Repins are the number of times someone saves your pin to one of their own boards.
Repins are like a retweet on Twitter. It means that the user found your post both interesting and shareable. This action is more valuable than an impression.
Clicks are the metric that determines whether or not your content is driving your audience to your website. This metric is extremely important if your goal is to increase traffic with your Pinterest presence.
The number of clicks and visits to your website from Pinterest can be found at the bottom of the ‘Site Metrics’ tab. Clicks indicate the action of a click, while Visitors signal the number of unique users visiting your site.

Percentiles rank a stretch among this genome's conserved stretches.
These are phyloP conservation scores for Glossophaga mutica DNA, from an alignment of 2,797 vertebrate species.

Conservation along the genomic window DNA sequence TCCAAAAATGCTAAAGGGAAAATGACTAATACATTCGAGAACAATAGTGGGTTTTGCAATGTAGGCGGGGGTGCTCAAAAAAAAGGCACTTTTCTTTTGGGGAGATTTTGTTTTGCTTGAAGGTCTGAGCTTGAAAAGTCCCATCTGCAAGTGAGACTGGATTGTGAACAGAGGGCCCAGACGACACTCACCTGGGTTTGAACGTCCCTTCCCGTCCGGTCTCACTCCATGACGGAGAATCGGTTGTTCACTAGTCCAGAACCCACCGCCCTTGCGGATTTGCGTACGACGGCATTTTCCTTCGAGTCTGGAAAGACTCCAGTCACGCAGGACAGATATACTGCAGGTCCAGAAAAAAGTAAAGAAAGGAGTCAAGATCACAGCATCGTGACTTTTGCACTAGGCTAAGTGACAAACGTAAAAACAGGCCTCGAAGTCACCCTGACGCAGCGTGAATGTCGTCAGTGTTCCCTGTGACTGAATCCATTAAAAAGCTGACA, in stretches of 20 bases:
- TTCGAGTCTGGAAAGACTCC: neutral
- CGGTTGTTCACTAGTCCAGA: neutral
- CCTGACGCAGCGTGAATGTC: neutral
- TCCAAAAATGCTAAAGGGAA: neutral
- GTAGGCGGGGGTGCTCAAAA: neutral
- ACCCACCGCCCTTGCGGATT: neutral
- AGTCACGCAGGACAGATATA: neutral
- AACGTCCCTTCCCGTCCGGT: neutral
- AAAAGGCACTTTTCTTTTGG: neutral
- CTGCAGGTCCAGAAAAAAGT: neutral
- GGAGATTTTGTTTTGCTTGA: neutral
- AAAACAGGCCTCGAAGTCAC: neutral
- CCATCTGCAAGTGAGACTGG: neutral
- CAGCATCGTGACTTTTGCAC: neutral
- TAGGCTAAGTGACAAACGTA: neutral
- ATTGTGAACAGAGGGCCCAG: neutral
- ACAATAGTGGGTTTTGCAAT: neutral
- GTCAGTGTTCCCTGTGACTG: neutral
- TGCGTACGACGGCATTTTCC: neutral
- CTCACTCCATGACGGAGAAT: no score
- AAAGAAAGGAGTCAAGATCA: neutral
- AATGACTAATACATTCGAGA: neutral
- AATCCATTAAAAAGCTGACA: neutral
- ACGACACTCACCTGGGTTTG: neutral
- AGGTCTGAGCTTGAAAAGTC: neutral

4. Top Pins
Pinterest content has a long lifespan. This means that your content can accumulate metrics over a longer period of time than they do on other platforms.
Your Top Pins will be useful in determining your best content over time. If you launched an extremely popular campaign that resonated with your audience a year ago, you’ll be able to go back and see the actions taken on that content. You can use that information to inform the strategy of your next campaign.
5. All-time stats
To see what content formats have worked for your account in the past, look at your data dating back to your account’s inception. This data includes your most repinned pins, pins that performed best in search, and the pins most engaged with your most engaged with pins of all time.